Hobzek v. HomeAway, Inc. et al, No. 1:2016cv01058 - Document 30 (W.D. Tex. 2017)

Court Description: ORDER GRANTING 16 Motion to Compel Arbitration and Stay Case. Signed by Judge Sam Sparks. (td)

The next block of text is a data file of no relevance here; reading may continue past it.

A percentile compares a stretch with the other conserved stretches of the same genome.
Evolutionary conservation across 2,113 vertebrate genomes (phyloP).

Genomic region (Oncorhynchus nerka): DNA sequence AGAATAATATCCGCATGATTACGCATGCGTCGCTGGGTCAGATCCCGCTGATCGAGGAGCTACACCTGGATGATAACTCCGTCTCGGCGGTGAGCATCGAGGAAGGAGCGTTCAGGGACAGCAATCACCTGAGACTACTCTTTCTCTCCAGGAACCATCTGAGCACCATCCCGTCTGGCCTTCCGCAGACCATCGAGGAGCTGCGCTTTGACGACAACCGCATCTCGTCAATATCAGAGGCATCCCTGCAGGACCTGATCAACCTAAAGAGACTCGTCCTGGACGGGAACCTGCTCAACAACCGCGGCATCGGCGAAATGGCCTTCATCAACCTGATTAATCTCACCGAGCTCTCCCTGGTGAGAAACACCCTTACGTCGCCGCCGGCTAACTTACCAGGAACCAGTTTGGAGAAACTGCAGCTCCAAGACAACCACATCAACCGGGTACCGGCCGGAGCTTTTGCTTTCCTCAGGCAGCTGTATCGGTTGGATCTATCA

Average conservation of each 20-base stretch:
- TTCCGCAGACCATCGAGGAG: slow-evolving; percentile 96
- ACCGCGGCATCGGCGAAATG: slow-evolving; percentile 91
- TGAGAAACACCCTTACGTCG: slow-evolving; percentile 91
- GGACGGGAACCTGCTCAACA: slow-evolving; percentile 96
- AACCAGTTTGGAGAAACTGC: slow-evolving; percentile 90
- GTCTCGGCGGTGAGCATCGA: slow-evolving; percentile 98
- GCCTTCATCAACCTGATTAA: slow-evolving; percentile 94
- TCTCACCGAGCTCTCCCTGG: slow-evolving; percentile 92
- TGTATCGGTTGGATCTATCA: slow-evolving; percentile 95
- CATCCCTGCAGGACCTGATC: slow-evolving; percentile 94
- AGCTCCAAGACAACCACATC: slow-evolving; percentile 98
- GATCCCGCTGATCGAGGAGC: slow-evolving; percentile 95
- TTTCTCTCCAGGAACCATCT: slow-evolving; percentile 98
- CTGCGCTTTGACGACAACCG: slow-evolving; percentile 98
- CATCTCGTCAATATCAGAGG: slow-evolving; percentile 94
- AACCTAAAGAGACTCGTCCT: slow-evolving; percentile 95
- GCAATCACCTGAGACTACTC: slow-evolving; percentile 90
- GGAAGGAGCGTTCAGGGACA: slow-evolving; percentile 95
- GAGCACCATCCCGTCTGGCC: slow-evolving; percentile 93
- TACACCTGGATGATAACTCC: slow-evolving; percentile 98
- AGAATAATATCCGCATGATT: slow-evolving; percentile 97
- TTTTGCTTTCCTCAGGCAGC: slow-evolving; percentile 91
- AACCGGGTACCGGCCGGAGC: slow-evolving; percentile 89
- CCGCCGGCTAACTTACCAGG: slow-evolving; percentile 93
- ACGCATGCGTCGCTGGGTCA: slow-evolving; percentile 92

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Hobzek v.HomeAway,Inc.etal Doc.30 IN THE UNITED STATES DISTRICT COURT FOR THE WESTERN DISTRICT OF TEXAS AUSTIN DIVISION '3 iiH:39 YVETTE HOBZEK, individually and on behalf of all others similarly situated, Plaintiff, -vs. Case No. A-16-CA-1058-SS HOMEAWAY.COM, INC., Ct al., Defendants. ORDER BE IT REMEMBERED on this day the Court reviewed the file in the above-styled cause, and specifically Defendants' Motion to Compel Arbitration and Stay Action [#16], Plaintiff's Response [#211 in opposition, Defendants' Reply [#22] in support, Plaintiff's Surreply [#23 ] in opposition, and Defendants' Limited Response to Plaintiffs' Surreply [#27] in support. Having reviewed the documents, the governing law, and the file as a whole, the Court now enters the following opinion and orders. Background Defendants HomeAway.com, Inc., VRBO.com, Inc., and Expedia, Inc. (collectively, Defendants)' operate an online service that allows property owners and managers to list properties for short-term rentals and communicate with users looking for such rentals. Mot. Compel [#16] at 1. Plaintiff Yvette Hobzek used Defendants' online service a number of times during the summer of 2016. Am. Compi. [#3] ¶J 16-38. In order to use this service, Plaintiff agreed to Defendants' HomeAway.com, Inc. acquired VRBO.com, Inc. in 2006 and Expedia, Inc. acquired HomeAway.com, Inc. in 2015. Am. Compi. [#3] ¶IJ 13-14. I Dockets.Justia.com Terms and Conditions (TACs) on three separate occasions. Defendants' records show Plaintiff clicked on "Send message," "Send email," and "Continue to payment" buttons on Defendants' website between May 30, 2016 and June 30, 2016. Id. ¶J 19-25; Mot. Compel [#16-1] (Desjardins Deci.) ¶ 5. Directly beside each button was language stating "By clicking [the button] you are agreeing to our [TACs] and Privacy Policy," with a hyperlink to Defendants' TACs and Private Policy. Desjardins Decl. ¶ 5. The TACs contain an arbitration agreement, which provides, "Any and all Claims will be resolved by binding arbitration, rather than in court. . . ." Id. [#16-6] Ex. E (TACs) ¶ 19. The TACs also incorporate the American Arbitration Association (AAA) Rules, stating, "Arbitration will be conducted by the [AAAJ under its rules, including the AAA Consumer Rules." Id. Further, the arbitration agreement prohibits class actions: "Any and all proceedings to resolve Claims will be conducted only on an individual basis and not in a class, consolidated or representative action." Id. Plaintiff filed this putative class action on September 12, 2016, alleging that one of the property owners she communicated with using Defendants' service refused to rent to her because of her race. Am. Compl. [#3] ¶ 27 (explaining when Plaintiff inquired about an available property, the property owner told her "he did not rent to '[her] kind"). Specifically, Plaintiff claims Defendants violated her rights under § 1981 of the Civil Rights Act of 1866, Title II of the Civil Rights Act of 1964, and the Fair Housing Act (FHA). Id. ¶ 53. Plaintiffpurports to represent herself and all others similarly situated under Rule 23 of the Federal Rules of Civil Procedure. Id. ¶ 39. Defendants moved to compel arbitration based on the arbitration agreement in the TACs on November 18, 2016. The motion is now ripe for the Court's review. -2- Analysis I. Legal Standard Section 2 of the Federal Arbitration Act (FAA) states, "[a] written provision in. . . a contract evidencing a transaction involving commerce to settle by arbitration a controversy thereafter arising out of such contract. . . shall be valid, irrevocable, and enforceable, save upon such grounds as exist at law or in equity for the revocation of any contract." 9 U.S.C. § 2. "The FAA thereby places arbitration agreements on an equal footing with other contracts, and requires courts to enforce them according to their terms." Rent-A-Center, W., Inc. v. Jackson, 561 U.S. 63, 67 (2010) (internal citations omitted). Generally, the court determines whether a party must be compelled to arbitrate her claim. Wash. Mut. Fin. Grp., LLC v. Bailey, 364 F.3d 260, 264 (5th Cir. 2004); see also Crawford Prof'l Drugs, Inc. v. CVS Caremark Corp., 748 F. 3d 249,262(5th Cir. 2014) ("Ordinarily, whether a claim is subject to arbitration is a question for a court."). Parties, however, "can agree to arbitrate 'gateway' questions of 'arbitrability,' such as whether the parties have agreed to arbitrate or whether their agreement covers a particular controversy." Rent-A-Center, 561 U.S. at 68-69. Such an agreement is commonly referred to as a "delegation provision." Id. at 68. An arbitrator shall decided issues of arbitrability when (1) the parties clearly and unmistakably intended to delegate the power to decide arbitrability to an arbitrator and (2) the assertion of arbitrability is not wholly groundless. Douglas v. Regions Bank, 757 F.3d 460, 462-64 (5th Cir. 2014). -3- II. Application A. The Parties Demonstrated a Clear and Unmistakable Intent to Delegate Power to Decide Arbitrability to an Arbitrator. The Court first determines whether the arbitration agreement evinces the parties' clear and unmistakable intention to delegate the power to decide arbitrability to an arbitrator. A delegation provision "need not recite verbatim that the 'parties agree to arbitrate arbitrability' in order to manifest 'clear and unmistakable' agreement." Hous. Ref, L. P. v. United Steel, Paper & Forestry, Rubber, Mfg. Energy, Allied Indus. & Serv. Workers Int'l Union, 765 F.3d 396, 410 n.28 (5th Cir. 2014). The Fifth Circuit has held "express incorporation of the [AAA Rules] constitutes clear and unmistakable evidence that the parties agreed to arbitrate 262-63 (citing Petrofac, Inc. v. arbitrability."2 Crawford, 748 F.3d. at DynMcDermott Petroleum Operations Co., 687 F.3d 671, 675 (5th Cir. 2012)); see also Cooper v. WestEnd Capital Mgmt., L.L.C., 832 F.3d 534, 546 (5th Cir. 2016); Edwardsv. Doordash, Inc.,No. CVH162255,2016 WL7852532,at*13(S.D.Tex.Dec. 8,2016). Plaintiff does not dispute that she agreed to the TACs when she clicked the "Send message," "Send email," and "Continue to payment" buttons. Further, it is undisputed the TACs include an arbitration provision, stating "Any and all Claims will be resolved by binding arbitration, rather than in court. . . ." TACs ¶ 19. As noted above, the TACs also provide that "Arbitrations will be conducted by the [AAA] under its rules, including the AAA Consumer Rules." Id. This language is clear and unmistakable evidence Plaintiff and Defendants intended to delegate the power to decide arbitrability to an arbitrator. See Crawford, 748 F.3d at 263. 2 Rule 7 of the AAA Rules states, "The arbitrator shall have the power to rule on his or her own jurisdiction, including any objections with respect to the existence, scope of validity of the arbitration agreement or to the arbitrability of any claim or counterclaim." -4- Usually, after determining the parties clearly and unmistakably agreed to arbitrate arbitrability, the Court would address the second step of the analysis: whether the assertion of arbitrability is wholly groundless. See Douglas, 757 F.3d at 463-64. Plaintiff, however, argues the arbitration agreement, which of course includes the delegation provision, should not be enforced for four reasons: (1) the TACs lack consideration because "Defendants never returned a promise or performed"; (2) Defendant Expedia is not bound to the arbitration agreement because it was never a signatory to the TACs; (3) the arbitration agreementspecifically the class action waiver provisionprevents Plaintiff from effectively litigating her statutory civil rights claims under § 1981, Title II, and the FHA; and (4) the arbitration agreement is illusory because Defendants can amend the TACs at anytime, without notice to Plainitff. See Resp. [#21] at 3-4, 6-12; P1.' s Surreply [#23] at 4-6. Thus, the Court will turn to whether these arguments bar enforcement ofthe delegation provision before determining if the assertion of arbitrability is wholly groundless. "[A] delegation provision is simply an additional, antecedent agreement that is severable from the remainder of the arbitration agreement." Aviles v. Russell Stover Candies, Inc., 559 F. App'x 413, 414 (5th Cir. 2014) (quoting Rent-A-Center, 561 U.S. at 70-71) (internal quotations omitted). Therefore, a delegation provision may be challenged "upon such grounds as exist at law or in equity for the revocation of any contract." Id. (quoting 9 U.S.C. § 2). But such challenges must be to the "delegation provision itself specifically" and not to "another provision of the contract, or to the contract as a whole." Id. (quoting Rent-A-Center, 561 U.S. at 71); see also v. Paychex, Inc., 92 F. Supp. 3d 593, 598 (S.D. Tex. 2015) W. L. Doggett LLC ("Any challenge to the arbitration agreement as a whole, the contract as a whole, or a different provision of the contract should not be decided by the court; rather, such challenges must be submitted to the arbitrator to decide when -5- determining arbitrability pursuant to a delegation provision."); Micheletti v. Uber Techs., Inc., No. 15-1001, 2016 WL 5793799, at *3 (W.D. Tex. Oct. 3, 2016) ("Unless a defendant challenges a delegation provision specifically, court must treat it as valid and enforceable under the FAA.") In Rent-A-Center, for example, the plaintiff argued "the entire arbitration agreement, including the delegation clause, was unconscionable." 561 U.S. at 73 (quoting plaintiff's pleadings). But because the plaintiff did not challenge the delegation provision specifically, the Supreme Court held that the determination of whether the arbitration agreement was unconscionable was reserved for the arbitrator, not the court. Id. at 70-73; see also Burkhaulter v. Satellites Unlimited, Inc., No. 3:l4-CV-491, 2015 WL 11120640, at * 3 (S.D. Miss. Jan. 12, 2015) (compelling arbitration of whether the entire arbitration agreement was illusory because plaintiff failed to challenge delegation provision specifically). Here, Plaintiff's reasons why the arbitration agreement should not be enforced are challenges to the TACs or arbitration agreement as a whole, not to the delegation provision specifically.3 As in Rent-A-Center, Plaintiff's arguments only refer to the TACs or the arbitration agreement, including the class waiver provision. See, e.g., Resp. [#21] at 3 ("There is absolutely no contract formed in this case and mere access cannot create a unilateral one.") (emphasis added); id. at 6 ("Defendants['] class waiver effectively forecloses statutory relief and is procedurally and substantively unconscionable.") (emphasis added); id. at 7 ("Title II. . . is not within the scope of the arbitration terms and relief is effectively foreclosed by the terms."); Pl.'s Surreply [#23] at 6 ("[T]he arbitration provision in the [TAC5] is illusory and not binding. . . .") (emphasis added). In Because Plaintiff did not attack the delegation provision specifically, the Court need not address the parties' choice-of-law arguments. See, e.g., Micheletti, 2016 WL 5793799, at *4_5 (applying choice-of-law rules to determine which law governed whether the delegation clause, not the arbitration agreement as a whole, was unconscionable). fact, Plaintiff never mentions the delegation provision in her briefing. Plaintiff's arguments, therefore, are for the arbitrator to decide. Because Plaintiff has not presented any challenges to the delegation provision specifically, and the delegation provision is clear and unmistakable evidence the parties intended to arbitrate arbitrability, the Court must compel arbitration unless the assertion of arbitrability is wholly groundless.4 B. The Assertion of Arbitrability is Not Wholly Groundless. Recently, the Fifth Circuit "carved out a narrow exception" to the general enforcement of clear and unmistakable delegation provisions: "[w]here the argument for arbitration is 'wholly groundless,' we refuse to enforce a delegation clause." Kubala v. Supreme Prod. Servs., Inc., 830 F.3d 199, 202 n.1 (5th Cir. 2016) (citing Douglas, 757 F.3d at 464). Still, "[s]o long as there is a 'plausible' argument that the arbitration agreement requires the merits of the claim to be arbitrated, a delegation clause is effective. . . ." Id.; see also W.L. Doggett, 92 F. Supp. 3d at 599 ("Assertion of arbitrability is not wholly groundless if, on the one hand, there is a plausible and legitimate argument that the arbitration agreement covers the present dispute, and, on the other hand, a plausible and legitimate argument that it does not."). In other words, it is not the court's job to "resolve the parties' arbitrability arguments," but rather to determine "whether there is a bonajide dispute on arbitrability." Kubala, 830 F.3d at 202 n.1. As explained above, Plaintiff presents four reasons why the arbitration agreement does not cover the present dispute. First, Plaintiff claims the TAC lacks consideration because "Defendants " Both parties mention Arnold v. HomeAway Inc. and Does 1-10, No. 1:1 6-CV-00375-LY (W.D. Tex. Jan. 10, 2017), a case decided by a different judge in this district. To the extent that opinion conflicts with the instant case, Arnold is not binding on this Court. See Camreta v. Greene, 563 U.S. 692, 709 n.7 (2011); Blanco v. Equable Ascent Fin., LLC, No. EP-12-CV-134-PRM, 2012 WL 2155005, at *2 (W.D. Tex. June 13, 2012). -7- never returned a promise or performed." See Resp. [#211 at 3. Defendants, however, claim they did fulfill a promise: when Plaintiff agreed to the TACs, Defendants provided her with their online services. Reply [#22] at 1. Second, Plaintiff argues Expedia is not bound by the arbitration agreement because it is not a signatory to the TACs. Resp. [#2 1] at 3-4. Defendants reply that "the limitation of liability and release of claims provisions in the [TAC5] create direct obligations from [Plaintiff] to Expedia." Reply [#22] at 3. Therefore, Defendants argue, Expedia is bound to the arbitration agreement as a third-party beneficiary. Id. Third, Plaintiff alleges the arbitration agreement prevents her from effectively litigating statutory civil rights claims under § 1981, Title II, and FHA. Resp. [#21] at 6-12. Specifically, Plaintiff alleges the arbitration agreement forecloses her claims under those statutes because the agreement forbids class actions and the award of injunctive relief. See, e.g., id. at 7 ("Title II of the Civil Rights Act is an inherent class representative proceeding. It is by virtue a cohesive claim that provides injunctive relief for protected class members as a whole."). Defendants respond that class waivers are enforceable in arbitration agreements even when the plaintiff brings a claim under a federal statute that permits collective actions. Reply [#22] at 2-3. Further, Defendants state the arbitration agreement permits the arbitrator to grant Plaintiff injunctive relief if she prevails. Mot. Compel [#16] at 3 (citing arbitration agreement: "[A]n arbitrator can award on an individual basis the same damages and relief as a court. . ."). Finally, Plaintiff claims the arbitration agreement is illusory because Defendants can amend the TACs at any time without notice to Plainitff. Pl.'s Surreply [#23] at 4-6. On the other hand, Defendants state "a unilateral change-of-terms provision does not make an arbitration agreement -8- illusory if the provision applies only prospectively and advance notice is provided." Reply [#22] at 5 n.2 (citingNelson v. Watch House Int'l, L.L.C., 815 F.3d 190, 193-94(5th Cir. 2016)). The Court finds both parties' contentions regarding each ofthese arguments are plausible, and thus the assertion of arbitrability is not wholly groundless. Ultimately, because the parties clearly and unmistakably intended to delegate the power to decide arbitrability to an arbitrator, and Defendants' assertion of arbitrability is not wholly groundless, the Court GRANTS Defendants' Motion to Compel. This Court will STAY this case pending a decision by the arbitrator. Should the arbitrator determine that the arbitration agreement is not enforceable or the issues raised in this case are not covered by the arbitration agreement, the parties may return to this Court to continue litigation. In the meantime, the parties are instructed to file status reports regarding the arbitration proceedings with this Court every ninety days. Conclusion Accordingly, IT IS ORDERED that Defendants HomeAway.com, Inc., VRBO.com, Inc., and Expedia, Inc.'s Motion to Compel Arbitration and Stay Case [#16] is GRANTED; IT IS FURTHER ORDERED that this case is STAYED pending a decision by the arbitrator; and IT IS FINALLY ORDERED that the parties shall file status reports regarding the arbitration proceedings with the Court every NINETY (90) DAYS. SIGNED this the I day of January 2017. UNITED STATESfMSTRICT JUDGE